The World Boxing Council again leads the way concerning safety first, with some new and historic weigh in amendments which will revolutionize the sport.
The set of changes were created by the WBC’s Medical Advisory Board, led by Dr Paul Wallace.
The WBC already has the thirty, seven days and twenty-four hours before the fight weigh-ins. A fourteen days before the fight weigh-in will be introduced, plus another weigh in on the very day of the actual bout.
At thirty days a fighter can weigh no more than ten percent higher than the contracted weight. At fourteen days, it can be no higher than five percent. At seven days, not in excess of three percent. After the official weigh-in, on fight day the fighter must weigh no more than ten percent above the weight limit stipulated for that division, which was achieved twenty-four hours before the bell rings to start the bout.
The new weigh in rules will come into force in June. The ten percent rule on fight day, will start in January. Also from January onwards fighters must present an annual MRI scan.
Dr Wallace explains that this is to resolve the hitherto insoluble problem of dehydration and rehydration. He says some boxers are going through appalling extremes to lose weight. That they can be between twenty and fifty percent heavier than their weight category, so this needs to be reformed.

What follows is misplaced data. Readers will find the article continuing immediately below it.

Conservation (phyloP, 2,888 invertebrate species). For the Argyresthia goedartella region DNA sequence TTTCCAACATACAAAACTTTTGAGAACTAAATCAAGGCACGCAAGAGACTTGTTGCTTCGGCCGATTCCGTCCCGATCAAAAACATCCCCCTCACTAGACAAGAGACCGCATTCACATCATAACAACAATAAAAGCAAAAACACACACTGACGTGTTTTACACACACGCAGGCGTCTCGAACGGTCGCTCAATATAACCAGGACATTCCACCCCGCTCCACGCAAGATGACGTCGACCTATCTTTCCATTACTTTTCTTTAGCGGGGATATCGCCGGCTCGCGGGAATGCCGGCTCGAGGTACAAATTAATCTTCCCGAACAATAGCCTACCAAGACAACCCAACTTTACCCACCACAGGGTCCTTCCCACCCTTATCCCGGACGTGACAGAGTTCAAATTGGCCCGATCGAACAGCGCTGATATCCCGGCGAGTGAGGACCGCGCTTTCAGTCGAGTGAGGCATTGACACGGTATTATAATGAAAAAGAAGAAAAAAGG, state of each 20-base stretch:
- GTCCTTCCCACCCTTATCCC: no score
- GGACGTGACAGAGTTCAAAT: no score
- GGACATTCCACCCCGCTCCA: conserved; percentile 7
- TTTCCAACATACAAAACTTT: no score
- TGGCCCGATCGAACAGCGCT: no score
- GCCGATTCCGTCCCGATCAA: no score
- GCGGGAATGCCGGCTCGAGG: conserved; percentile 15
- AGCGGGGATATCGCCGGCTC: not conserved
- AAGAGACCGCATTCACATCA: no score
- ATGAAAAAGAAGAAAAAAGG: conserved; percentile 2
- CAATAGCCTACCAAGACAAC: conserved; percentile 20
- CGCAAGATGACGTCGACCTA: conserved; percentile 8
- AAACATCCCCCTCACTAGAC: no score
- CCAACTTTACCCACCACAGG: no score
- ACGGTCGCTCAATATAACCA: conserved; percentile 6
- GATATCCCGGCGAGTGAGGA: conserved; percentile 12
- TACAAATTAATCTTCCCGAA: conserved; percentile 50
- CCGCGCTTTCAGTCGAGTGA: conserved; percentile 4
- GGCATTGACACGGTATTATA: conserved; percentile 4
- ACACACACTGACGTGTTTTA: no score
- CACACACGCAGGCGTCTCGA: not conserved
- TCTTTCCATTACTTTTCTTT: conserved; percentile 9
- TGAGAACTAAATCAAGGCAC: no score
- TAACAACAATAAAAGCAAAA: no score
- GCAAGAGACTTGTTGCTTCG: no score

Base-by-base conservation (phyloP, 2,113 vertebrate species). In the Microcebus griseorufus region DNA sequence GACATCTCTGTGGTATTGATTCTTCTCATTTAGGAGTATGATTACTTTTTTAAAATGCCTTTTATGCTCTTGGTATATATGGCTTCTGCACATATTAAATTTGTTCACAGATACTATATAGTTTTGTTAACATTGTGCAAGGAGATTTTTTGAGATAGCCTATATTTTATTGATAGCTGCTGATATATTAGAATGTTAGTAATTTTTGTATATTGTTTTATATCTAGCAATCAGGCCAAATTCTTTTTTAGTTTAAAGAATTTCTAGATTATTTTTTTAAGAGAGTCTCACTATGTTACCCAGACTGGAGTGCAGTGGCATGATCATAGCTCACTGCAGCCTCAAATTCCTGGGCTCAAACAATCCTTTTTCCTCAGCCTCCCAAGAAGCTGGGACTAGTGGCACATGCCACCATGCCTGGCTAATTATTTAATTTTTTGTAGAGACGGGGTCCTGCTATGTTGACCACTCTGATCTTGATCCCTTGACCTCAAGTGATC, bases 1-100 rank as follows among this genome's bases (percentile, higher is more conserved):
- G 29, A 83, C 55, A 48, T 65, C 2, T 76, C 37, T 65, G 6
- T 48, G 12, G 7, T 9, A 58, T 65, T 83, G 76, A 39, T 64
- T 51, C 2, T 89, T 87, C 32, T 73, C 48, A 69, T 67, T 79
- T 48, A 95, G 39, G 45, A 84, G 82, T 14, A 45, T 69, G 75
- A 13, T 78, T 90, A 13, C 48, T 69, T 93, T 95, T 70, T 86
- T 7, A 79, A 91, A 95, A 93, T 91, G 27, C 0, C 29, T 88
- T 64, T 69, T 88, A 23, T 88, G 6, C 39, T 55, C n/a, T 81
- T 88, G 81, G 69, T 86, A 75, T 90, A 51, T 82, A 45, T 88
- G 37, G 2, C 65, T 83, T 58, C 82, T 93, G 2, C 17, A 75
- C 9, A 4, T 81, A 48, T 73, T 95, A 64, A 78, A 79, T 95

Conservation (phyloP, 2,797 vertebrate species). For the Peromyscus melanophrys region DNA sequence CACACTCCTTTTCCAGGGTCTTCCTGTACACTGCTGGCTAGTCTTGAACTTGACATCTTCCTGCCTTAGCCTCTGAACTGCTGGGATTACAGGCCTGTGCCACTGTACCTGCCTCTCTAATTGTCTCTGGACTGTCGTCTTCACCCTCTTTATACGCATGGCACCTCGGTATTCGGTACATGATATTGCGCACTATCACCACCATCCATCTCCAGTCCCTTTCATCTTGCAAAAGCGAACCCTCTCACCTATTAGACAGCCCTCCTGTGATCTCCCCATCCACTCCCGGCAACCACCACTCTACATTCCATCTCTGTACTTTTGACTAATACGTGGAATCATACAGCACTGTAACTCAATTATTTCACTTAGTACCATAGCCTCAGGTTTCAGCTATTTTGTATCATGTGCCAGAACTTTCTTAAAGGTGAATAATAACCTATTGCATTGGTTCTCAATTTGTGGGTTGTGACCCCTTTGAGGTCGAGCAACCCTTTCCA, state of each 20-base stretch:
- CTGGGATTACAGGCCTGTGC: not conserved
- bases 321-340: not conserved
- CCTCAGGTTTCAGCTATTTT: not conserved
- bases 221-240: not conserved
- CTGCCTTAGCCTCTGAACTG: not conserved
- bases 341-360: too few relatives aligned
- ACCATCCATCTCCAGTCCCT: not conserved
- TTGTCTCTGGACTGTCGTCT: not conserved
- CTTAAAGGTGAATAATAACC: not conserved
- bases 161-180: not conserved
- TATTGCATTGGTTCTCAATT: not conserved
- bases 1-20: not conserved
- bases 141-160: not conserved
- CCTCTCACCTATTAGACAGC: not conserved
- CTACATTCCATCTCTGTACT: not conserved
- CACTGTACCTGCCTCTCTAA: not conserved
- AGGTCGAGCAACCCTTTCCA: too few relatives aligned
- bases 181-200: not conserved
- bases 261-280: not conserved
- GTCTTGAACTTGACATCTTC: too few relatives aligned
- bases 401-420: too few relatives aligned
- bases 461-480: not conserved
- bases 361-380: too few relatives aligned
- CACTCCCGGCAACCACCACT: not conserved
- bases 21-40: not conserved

Dr Wallace warns that a five percent water loss in trying to make fight weight is serious, but a ten percent water loss is critical. Performance is decreased, as well as cardio vascular function. Cramps, increased risk of brain injury, strokes, permanent kidney malfunction plus personality change. While women boxers can suffer hormonal imbalances.
Dr Wallace insists that boxers should be fighting within their weight classes, and those who think they are getting a huge advantage, by squeezing down lower via running themselves into the ground, steam baths, and hot towels must not be allowed to get away with this old flannel. He also warns:
“It’s unbelievable what our athletes are doing to their bodies. The WBC stands out as a leader and health and safety. Its nutrition program is very detailed. You can see what should be done and it makes common sense. I’m preaching to the choir!”